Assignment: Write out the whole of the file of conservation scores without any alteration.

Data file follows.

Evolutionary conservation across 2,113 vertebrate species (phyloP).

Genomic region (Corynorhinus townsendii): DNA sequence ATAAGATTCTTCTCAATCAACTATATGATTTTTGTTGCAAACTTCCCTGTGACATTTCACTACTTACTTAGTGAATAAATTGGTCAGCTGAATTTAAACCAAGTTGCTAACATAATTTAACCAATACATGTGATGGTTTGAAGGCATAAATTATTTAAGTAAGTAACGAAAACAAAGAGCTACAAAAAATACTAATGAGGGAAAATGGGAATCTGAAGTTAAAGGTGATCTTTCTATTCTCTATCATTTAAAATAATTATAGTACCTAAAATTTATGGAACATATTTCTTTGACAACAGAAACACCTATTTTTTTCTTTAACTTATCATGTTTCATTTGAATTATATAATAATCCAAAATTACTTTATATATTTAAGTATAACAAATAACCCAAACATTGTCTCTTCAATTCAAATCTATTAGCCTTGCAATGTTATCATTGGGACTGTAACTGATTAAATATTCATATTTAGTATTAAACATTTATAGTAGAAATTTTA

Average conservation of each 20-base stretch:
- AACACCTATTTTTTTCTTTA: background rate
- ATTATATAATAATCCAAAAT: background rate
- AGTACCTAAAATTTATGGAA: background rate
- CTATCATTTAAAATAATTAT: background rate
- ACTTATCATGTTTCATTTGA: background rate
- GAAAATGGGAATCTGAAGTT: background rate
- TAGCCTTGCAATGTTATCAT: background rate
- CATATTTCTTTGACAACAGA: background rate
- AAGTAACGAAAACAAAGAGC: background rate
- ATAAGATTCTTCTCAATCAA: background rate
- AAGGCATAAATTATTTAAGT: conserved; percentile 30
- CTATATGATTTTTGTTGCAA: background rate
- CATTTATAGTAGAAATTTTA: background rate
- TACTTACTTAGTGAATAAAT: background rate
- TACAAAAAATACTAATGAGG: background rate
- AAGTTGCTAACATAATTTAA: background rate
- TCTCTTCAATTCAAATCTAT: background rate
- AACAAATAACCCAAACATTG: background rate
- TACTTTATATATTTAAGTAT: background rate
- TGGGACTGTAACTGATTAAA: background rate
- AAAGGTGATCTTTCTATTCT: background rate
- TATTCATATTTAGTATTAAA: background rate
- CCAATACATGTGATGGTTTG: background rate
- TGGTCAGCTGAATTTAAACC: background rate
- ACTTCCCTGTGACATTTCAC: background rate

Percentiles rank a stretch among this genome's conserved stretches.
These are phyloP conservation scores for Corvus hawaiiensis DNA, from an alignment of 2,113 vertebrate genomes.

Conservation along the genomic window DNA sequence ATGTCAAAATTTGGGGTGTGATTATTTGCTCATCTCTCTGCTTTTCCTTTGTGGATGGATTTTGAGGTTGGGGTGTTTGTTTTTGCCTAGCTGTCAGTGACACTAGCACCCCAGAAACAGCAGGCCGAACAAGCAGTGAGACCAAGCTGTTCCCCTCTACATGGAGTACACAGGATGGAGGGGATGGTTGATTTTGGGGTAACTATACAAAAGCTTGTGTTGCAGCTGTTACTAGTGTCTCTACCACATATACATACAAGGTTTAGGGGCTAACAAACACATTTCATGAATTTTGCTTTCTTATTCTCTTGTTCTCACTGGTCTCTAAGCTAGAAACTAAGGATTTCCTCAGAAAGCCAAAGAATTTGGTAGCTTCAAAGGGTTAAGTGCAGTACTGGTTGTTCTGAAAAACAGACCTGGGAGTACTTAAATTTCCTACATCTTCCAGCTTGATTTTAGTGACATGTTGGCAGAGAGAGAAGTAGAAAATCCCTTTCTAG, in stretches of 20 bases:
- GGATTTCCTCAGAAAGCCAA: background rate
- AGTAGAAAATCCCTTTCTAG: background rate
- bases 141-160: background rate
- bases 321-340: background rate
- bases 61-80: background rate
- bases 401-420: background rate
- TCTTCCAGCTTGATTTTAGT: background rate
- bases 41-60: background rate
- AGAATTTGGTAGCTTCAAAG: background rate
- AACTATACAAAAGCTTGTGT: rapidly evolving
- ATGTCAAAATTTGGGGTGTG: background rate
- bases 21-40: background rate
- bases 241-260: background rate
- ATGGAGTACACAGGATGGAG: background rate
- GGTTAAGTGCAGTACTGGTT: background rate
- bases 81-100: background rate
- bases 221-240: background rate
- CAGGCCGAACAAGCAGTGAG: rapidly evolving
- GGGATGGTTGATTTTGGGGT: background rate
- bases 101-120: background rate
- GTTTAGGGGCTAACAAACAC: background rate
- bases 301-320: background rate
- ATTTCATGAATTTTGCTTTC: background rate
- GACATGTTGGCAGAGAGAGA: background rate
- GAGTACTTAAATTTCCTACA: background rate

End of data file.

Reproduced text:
Evolutionary conservation across 2,113 vertebrate species (phyloP).

Genomic region (Corynorhinus townsendii): DNA sequence ATAAGATTCTTCTCAATCAACTATATGATTTTTGTTGCAAACTTCCCTGTGACATTTCACTACTTACTTAGTGAATAAATTGGTCAGCTGAATTTAAACCAAGTTGCTAACATAATTTAACCAATACATGTGATGGTTTGAAGGCATAAATTATTTAAGTAAGTAACGAAAACAAAGAGCTACAAAAAATACTAATGAGGGAAAATGGGAATCTGAAGTTAAAGGTGATCTTTCTATTCTCTATCATTTAAAATAATTATAGTACCTAAAATTTATGGAACATATTTCTTTGACAACAGAAACACCTATTTTTTTCTTTAACTTATCATGTTTCATTTGAATTATATAATAATCCAAAATTACTTTATATATTTAAGTATAACAAATAACCCAAACATTGTCTCTTCAATTCAAATCTATTAGCCTTGCAATGTTATCATTGGGACTGTAACTGATTAAATATTCATATTTAGTATTAAACATTTATAGTAGAAATTTTA

Average conservation of each 20-base stretch:
- AACACCTATTTTTTTCTTTA: background rate
- ATTATATAATAATCCAAAAT: background rate
- AGTACCTAAAATTTATGGAA: background rate
- CTATCATTTAAAATAATTAT: background rate
- ACTTATCATGTTTCATTTGA: background rate
- GAAAATGGGAATCTGAAGTT: background rate
- TAGCCTTGCAATGTTATCAT: background rate
- CATATTTCTTTGACAACAGA: background rate
- AAGTAACGAAAACAAAGAGC: background rate
- ATAAGATTCTTCTCAATCAA: background rate
- AAGGCATAAATTATTTAAGT: conserved; percentile 30
- CTATATGATTTTTGTTGCAA: background rate
- CATTTATAGTAGAAATTTTA: background rate
- TACTTACTTAGTGAATAAAT: background rate
- TACAAAAAATACTAATGAGG: background rate
- AAGTTGCTAACATAATTTAA: background rate
- TCTCTTCAATTCAAATCTAT: background rate
- AACAAATAACCCAAACATTG: background rate
- TACTTTATATATTTAAGTAT: background rate
- TGGGACTGTAACTGATTAAA: background rate
- AAAGGTGATCTTTCTATTCT: background rate
- TATTCATATTTAGTATTAAA: background rate
- CCAATACATGTGATGGTTTG: background rate
- TGGTCAGCTGAATTTAAACC: background rate
- ACTTCCCTGTGACATTTCAC: background rate

Percentiles rank a stretch among this genome's conserved stretches.
These are phyloP conservation scores for Corvus hawaiiensis DNA, from an alignment of 2,113 vertebrate genomes.

Conservation along the genomic window DNA sequence ATGTCAAAATTTGGGGTGTGATTATTTGCTCATCTCTCTGCTTTTCCTTTGTGGATGGATTTTGAGGTTGGGGTGTTTGTTTTTGCCTAGCTGTCAGTGACACTAGCACCCCAGAAACAGCAGGCCGAACAAGCAGTGAGACCAAGCTGTTCCCCTCTACATGGAGTACACAGGATGGAGGGGATGGTTGATTTTGGGGTAACTATACAAAAGCTTGTGTTGCAGCTGTTACTAGTGTCTCTACCACATATACATACAAGGTTTAGGGGCTAACAAACACATTTCATGAATTTTGCTTTCTTATTCTCTTGTTCTCACTGGTCTCTAAGCTAGAAACTAAGGATTTCCTCAGAAAGCCAAAGAATTTGGTAGCTTCAAAGGGTTAAGTGCAGTACTGGTTGTTCTGAAAAACAGACCTGGGAGTACTTAAATTTCCTACATCTTCCAGCTTGATTTTAGTGACATGTTGGCAGAGAGAGAAGTAGAAAATCCCTTTCTAG, in stretches of 20 bases:
- GGATTTCCTCAGAAAGCCAA: background rate
- AGTAGAAAATCCCTTTCTAG: background rate
- bases 141-160: background rate
- bases 321-340: background rate
- bases 61-80: background rate
- bases 401-420: background rate
- TCTTCCAGCTTGATTTTAGT: background rate
- bases 41-60: background rate
- AGAATTTGGTAGCTTCAAAG: background rate
- AACTATACAAAAGCTTGTGT: rapidly evolving
- ATGTCAAAATTTGGGGTGTG: background rate
- bases 21-40: background rate
- bases 241-260: background rate
- ATGGAGTACACAGGATGGAG: background rate
- GGTTAAGTGCAGTACTGGTT: background rate
- bases 81-100: background rate
- bases 221-240: background rate
- CAGGCCGAACAAGCAGTGAG: rapidly evolving
- GGGATGGTTGATTTTGGGGT: background rate
- bases 101-120: background rate
- GTTTAGGGGCTAACAAACAC: background rate
- bases 301-320: background rate
- ATTTCATGAATTTTGCTTTC: background rate
- GACATGTTGGCAGAGAGAGA: background rate
- GAGTACTTAAATTTCCTACA: background rate